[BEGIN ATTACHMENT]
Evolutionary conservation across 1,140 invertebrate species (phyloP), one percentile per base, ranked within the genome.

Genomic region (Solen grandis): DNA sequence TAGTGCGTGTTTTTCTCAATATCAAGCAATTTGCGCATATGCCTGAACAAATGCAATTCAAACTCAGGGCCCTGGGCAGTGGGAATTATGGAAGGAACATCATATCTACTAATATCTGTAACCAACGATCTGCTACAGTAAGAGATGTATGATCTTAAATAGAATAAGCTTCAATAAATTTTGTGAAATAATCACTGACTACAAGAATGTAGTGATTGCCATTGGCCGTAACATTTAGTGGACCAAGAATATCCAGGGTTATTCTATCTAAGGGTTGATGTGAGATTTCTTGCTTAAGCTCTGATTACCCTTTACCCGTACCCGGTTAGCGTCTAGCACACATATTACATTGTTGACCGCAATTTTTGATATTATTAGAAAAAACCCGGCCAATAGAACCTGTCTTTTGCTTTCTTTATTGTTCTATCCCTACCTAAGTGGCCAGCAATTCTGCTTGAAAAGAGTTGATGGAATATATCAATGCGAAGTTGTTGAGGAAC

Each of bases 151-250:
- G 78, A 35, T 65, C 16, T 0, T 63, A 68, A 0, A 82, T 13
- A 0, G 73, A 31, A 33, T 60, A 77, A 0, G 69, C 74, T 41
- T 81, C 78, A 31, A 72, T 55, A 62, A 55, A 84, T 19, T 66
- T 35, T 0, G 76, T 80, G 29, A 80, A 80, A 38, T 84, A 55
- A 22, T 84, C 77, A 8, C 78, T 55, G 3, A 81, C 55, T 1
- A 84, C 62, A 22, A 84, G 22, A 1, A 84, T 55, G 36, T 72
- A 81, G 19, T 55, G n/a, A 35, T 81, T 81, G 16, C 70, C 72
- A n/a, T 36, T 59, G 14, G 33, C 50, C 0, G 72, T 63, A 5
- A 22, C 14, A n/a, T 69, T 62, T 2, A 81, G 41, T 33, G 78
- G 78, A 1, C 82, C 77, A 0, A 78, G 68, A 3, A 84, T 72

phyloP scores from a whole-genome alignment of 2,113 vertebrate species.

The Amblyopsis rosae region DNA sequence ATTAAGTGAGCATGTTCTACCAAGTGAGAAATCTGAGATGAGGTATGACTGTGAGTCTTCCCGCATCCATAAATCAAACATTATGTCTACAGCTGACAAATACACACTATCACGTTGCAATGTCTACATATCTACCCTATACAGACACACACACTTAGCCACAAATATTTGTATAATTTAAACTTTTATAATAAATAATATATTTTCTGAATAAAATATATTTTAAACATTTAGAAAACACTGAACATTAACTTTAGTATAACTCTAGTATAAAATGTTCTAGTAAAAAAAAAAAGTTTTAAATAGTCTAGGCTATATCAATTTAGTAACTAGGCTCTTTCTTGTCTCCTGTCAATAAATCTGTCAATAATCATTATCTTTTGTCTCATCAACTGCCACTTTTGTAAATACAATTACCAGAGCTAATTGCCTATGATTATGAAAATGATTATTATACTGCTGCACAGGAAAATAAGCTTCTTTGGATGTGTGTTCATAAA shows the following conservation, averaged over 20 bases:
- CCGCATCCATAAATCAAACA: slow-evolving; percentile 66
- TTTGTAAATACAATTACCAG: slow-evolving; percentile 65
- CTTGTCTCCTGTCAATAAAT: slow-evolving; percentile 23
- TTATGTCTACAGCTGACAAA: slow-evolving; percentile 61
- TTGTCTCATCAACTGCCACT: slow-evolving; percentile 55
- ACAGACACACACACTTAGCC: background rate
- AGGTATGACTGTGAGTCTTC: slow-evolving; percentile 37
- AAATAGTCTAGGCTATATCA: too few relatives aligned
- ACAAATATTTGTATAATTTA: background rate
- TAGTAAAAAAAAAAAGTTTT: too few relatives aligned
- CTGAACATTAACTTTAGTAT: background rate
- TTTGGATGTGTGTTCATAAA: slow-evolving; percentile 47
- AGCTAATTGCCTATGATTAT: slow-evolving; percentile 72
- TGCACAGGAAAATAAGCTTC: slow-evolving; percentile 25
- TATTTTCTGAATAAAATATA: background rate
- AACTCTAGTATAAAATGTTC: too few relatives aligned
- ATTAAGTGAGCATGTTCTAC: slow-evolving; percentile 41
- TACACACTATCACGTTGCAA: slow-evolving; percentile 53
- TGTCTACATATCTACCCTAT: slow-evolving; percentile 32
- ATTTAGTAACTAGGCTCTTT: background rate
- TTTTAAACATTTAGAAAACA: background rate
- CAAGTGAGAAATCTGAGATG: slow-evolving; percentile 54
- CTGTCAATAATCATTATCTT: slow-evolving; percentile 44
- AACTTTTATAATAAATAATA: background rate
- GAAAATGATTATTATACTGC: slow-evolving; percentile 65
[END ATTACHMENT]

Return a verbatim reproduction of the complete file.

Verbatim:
Evolutionary conservation across 1,140 invertebrate species (phyloP), one percentile per base, ranked within the genome.

Genomic region (Solen grandis): DNA sequence TAGTGCGTGTTTTTCTCAATATCAAGCAATTTGCGCATATGCCTGAACAAATGCAATTCAAACTCAGGGCCCTGGGCAGTGGGAATTATGGAAGGAACATCATATCTACTAATATCTGTAACCAACGATCTGCTACAGTAAGAGATGTATGATCTTAAATAGAATAAGCTTCAATAAATTTTGTGAAATAATCACTGACTACAAGAATGTAGTGATTGCCATTGGCCGTAACATTTAGTGGACCAAGAATATCCAGGGTTATTCTATCTAAGGGTTGATGTGAGATTTCTTGCTTAAGCTCTGATTACCCTTTACCCGTACCCGGTTAGCGTCTAGCACACATATTACATTGTTGACCGCAATTTTTGATATTATTAGAAAAAACCCGGCCAATAGAACCTGTCTTTTGCTTTCTTTATTGTTCTATCCCTACCTAAGTGGCCAGCAATTCTGCTTGAAAAGAGTTGATGGAATATATCAATGCGAAGTTGTTGAGGAAC

Each of bases 151-250:
- G 78, A 35, T 65, C 16, T 0, T 63, A 68, A 0, A 82, T 13
- A 0, G 73, A 31, A 33, T 60, A 77, A 0, G 69, C 74, T 41
- T 81, C 78, A 31, A 72, T 55, A 62, A 55, A 84, T 19, T 66
- T 35, T 0, G 76, T 80, G 29, A 80, A 80, A 38, T 84, A 55
- A 22, T 84, C 77, A 8, C 78, T 55, G 3, A 81, C 55, T 1
- A 84, C 62, A 22, A 84, G 22, A 1, A 84, T 55, G 36, T 72
- A 81, G 19, T 55, G n/a, A 35, T 81, T 81, G 16, C 70, C 72
- A n/a, T 36, T 59, G 14, G 33, C 50, C 0, G 72, T 63, A 5
- A 22, C 14, A n/a, T 69, T 62, T 2, A 81, G 41, T 33, G 78
- G 78, A 1, C 82, C 77, A 0, A 78, G 68, A 3, A 84, T 72

phyloP scores from a whole-genome alignment of 2,113 vertebrate species.

The Amblyopsis rosae region DNA sequence ATTAAGTGAGCATGTTCTACCAAGTGAGAAATCTGAGATGAGGTATGACTGTGAGTCTTCCCGCATCCATAAATCAAACATTATGTCTACAGCTGACAAATACACACTATCACGTTGCAATGTCTACATATCTACCCTATACAGACACACACACTTAGCCACAAATATTTGTATAATTTAAACTTTTATAATAAATAATATATTTTCTGAATAAAATATATTTTAAACATTTAGAAAACACTGAACATTAACTTTAGTATAACTCTAGTATAAAATGTTCTAGTAAAAAAAAAAAGTTTTAAATAGTCTAGGCTATATCAATTTAGTAACTAGGCTCTTTCTTGTCTCCTGTCAATAAATCTGTCAATAATCATTATCTTTTGTCTCATCAACTGCCACTTTTGTAAATACAATTACCAGAGCTAATTGCCTATGATTATGAAAATGATTATTATACTGCTGCACAGGAAAATAAGCTTCTTTGGATGTGTGTTCATAAA shows the following conservation, averaged over 20 bases:
- CCGCATCCATAAATCAAACA: slow-evolving; percentile 66
- TTTGTAAATACAATTACCAG: slow-evolving; percentile 65
- CTTGTCTCCTGTCAATAAAT: slow-evolving; percentile 23
- TTATGTCTACAGCTGACAAA: slow-evolving; percentile 61
- TTGTCTCATCAACTGCCACT: slow-evolving; percentile 55
- ACAGACACACACACTTAGCC: background rate
- AGGTATGACTGTGAGTCTTC: slow-evolving; percentile 37
- AAATAGTCTAGGCTATATCA: too few relatives aligned
- ACAAATATTTGTATAATTTA: background rate
- TAGTAAAAAAAAAAAGTTTT: too few relatives aligned
- CTGAACATTAACTTTAGTAT: background rate
- TTTGGATGTGTGTTCATAAA: slow-evolving; percentile 47
- AGCTAATTGCCTATGATTAT: slow-evolving; percentile 72
- TGCACAGGAAAATAAGCTTC: slow-evolving; percentile 25
- TATTTTCTGAATAAAATATA: background rate
- AACTCTAGTATAAAATGTTC: too few relatives aligned
- ATTAAGTGAGCATGTTCTAC: slow-evolving; percentile 41
- TACACACTATCACGTTGCAA: slow-evolving; percentile 53
- TGTCTACATATCTACCCTAT: slow-evolving; percentile 32
- ATTTAGTAACTAGGCTCTTT: background rate
- TTTTAAACATTTAGAAAACA: background rate
- CAAGTGAGAAATCTGAGATG: slow-evolving; percentile 54
- CTGTCAATAATCATTATCTT: slow-evolving; percentile 44
- AACTTTTATAATAAATAATA: background rate
- GAAAATGATTATTATACTGC: slow-evolving; percentile 65